Thank you for appreciating the big picture that “determining the cis-elements and transacting factors that regulate A3B expression is clearly important for both cancer biology and an understanding how APOBECs get upregulated in response to viruses”, and also for appreciating the fact that the vast majority of our work is novel including the delineation of the critical E2F binding site in the A3B promoter and the identification of a repressive role for the E2F6-containing PRC1.6 complex. Moreover, to reach these conclusions novel episomal (transient) and chromosomal (stable) systems had to be developed for studying A3B transcriptional regulation, which are reported for the first time here and we hope will drive future work in this area.
We did recognize the prior publication by Periyasamy and co-workers, which was cited in our original Discussion. However, we didn’t want to draw too much attention to this work because we have been unable to reproduce their key result that p53 represses A3B (which calls to question many of their results). First, in collaboration with Prof. Chris Lord’s and Prof. Alan Ashworth’s groups, we have demonstrated that CRISPR-mediated knock-out of p53 has no effect on endogenous A3B transcription in 293 cells (Nikkila et al., 2017). This negative result is not likely to be cell-type specific because, second, we found that CRISPR-mediated knock-out of p53 has no effect on A3B transcription in MCF10A (in the presence or absence of endogenous A3B upregulation by PMA) and, third, that treatment of MCF10 and MCF7 cells with the p53 inhibitor nutlin had no effect on A3B transcription at the same time as inducing expression of control genes (Starrett et al., 2019). Thus, in contrast to Periyasamy et al., we are confident that p53 has no role in A3B transcription (despite the fact that we were the first to hypothesize such a role in Burns et al., 2013 and Vieira et al., 2014). Rather, the vast majority of published data indicate that p53 more likely functions downstream of A3B expression by mediating DNA damage responses to A3B-catalyzed DNA deamination. Additionally, even though we originally also observed a modest increase of A3B protein expression upon E2F4 depletion in MCF10A, this observation did not hold up after additional rounds of biologically independent knockdown experiments.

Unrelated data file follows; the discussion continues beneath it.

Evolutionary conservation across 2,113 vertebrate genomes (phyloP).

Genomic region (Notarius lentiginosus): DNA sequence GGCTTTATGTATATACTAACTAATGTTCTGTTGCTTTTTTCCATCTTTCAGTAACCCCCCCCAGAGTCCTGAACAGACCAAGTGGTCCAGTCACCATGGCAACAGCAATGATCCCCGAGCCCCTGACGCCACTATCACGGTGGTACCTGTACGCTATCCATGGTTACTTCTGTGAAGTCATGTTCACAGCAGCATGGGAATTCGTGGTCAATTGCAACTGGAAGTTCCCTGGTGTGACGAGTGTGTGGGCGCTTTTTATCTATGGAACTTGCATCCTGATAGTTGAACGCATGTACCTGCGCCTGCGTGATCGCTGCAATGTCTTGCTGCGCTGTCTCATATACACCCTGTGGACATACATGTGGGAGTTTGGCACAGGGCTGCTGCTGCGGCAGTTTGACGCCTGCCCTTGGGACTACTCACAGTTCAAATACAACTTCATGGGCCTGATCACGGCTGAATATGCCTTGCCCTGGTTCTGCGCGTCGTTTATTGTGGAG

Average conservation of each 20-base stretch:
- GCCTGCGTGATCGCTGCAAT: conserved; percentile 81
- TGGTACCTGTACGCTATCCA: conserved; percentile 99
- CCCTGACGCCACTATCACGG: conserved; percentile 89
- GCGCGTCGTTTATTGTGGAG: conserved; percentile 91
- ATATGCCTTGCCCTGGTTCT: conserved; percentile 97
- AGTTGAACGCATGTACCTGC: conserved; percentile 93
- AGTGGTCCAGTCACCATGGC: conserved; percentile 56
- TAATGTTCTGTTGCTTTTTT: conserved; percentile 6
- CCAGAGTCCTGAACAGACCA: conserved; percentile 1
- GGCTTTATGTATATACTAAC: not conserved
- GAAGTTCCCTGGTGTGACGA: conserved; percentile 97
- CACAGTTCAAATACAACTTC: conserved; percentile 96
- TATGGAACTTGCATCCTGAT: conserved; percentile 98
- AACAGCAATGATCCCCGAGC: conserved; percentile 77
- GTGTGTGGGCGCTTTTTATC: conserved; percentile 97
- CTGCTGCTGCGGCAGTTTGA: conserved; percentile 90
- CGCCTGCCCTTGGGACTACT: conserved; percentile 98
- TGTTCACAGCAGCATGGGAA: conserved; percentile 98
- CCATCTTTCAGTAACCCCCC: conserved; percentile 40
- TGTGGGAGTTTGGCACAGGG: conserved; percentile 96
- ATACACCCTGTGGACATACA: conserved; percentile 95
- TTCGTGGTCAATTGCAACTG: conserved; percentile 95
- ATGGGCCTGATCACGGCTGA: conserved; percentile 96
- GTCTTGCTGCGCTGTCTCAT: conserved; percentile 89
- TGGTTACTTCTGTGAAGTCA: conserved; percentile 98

Nevertheless, despite our general inability to reproduce several of the key findings by Periyasamy et al., we have revised our manuscript to include two additional citations to their 2017 paper in Nucleic Acids Research. First, the following lines are included in the Results section: “Although prior work has implicated the E2F4/DREAM complex (Periyasamy et al., 2017), the potential involvement of E2F6/PRC1.6 is novel.” Second, we have revised the Discussion to summarize the results from both our group and theirs with the E2F4/DREAM complex: “Although prior studies implicated the E2F4/DREAM complex and generally the RB/E2F axis in repressing A3B transcription (Periyasamy et al., 2017, Starrett et al., 2019), the work here is the first to define the responsible cis-elements (juxtaposed CHR and E2F sites), show that all PyV tTAg-mediated activation occurs through this single bipartite sequence, and demonstrate coordinated repression by not only the E2F4/DREAM complex but, surprisingly, also by the E2F6/PRC1.6 complex. […] The role of p53 in A3B transcriptional regulation is less clear with some studies indicating that p53 inactivation leads to A3B upregulation (Menendez et al., 2017, Periyasamy et al., 2017) and others demonstrating that p53 knockout has no effect on A3B transcription (Nikkila et al., 2017, Starrett et al., 2019).”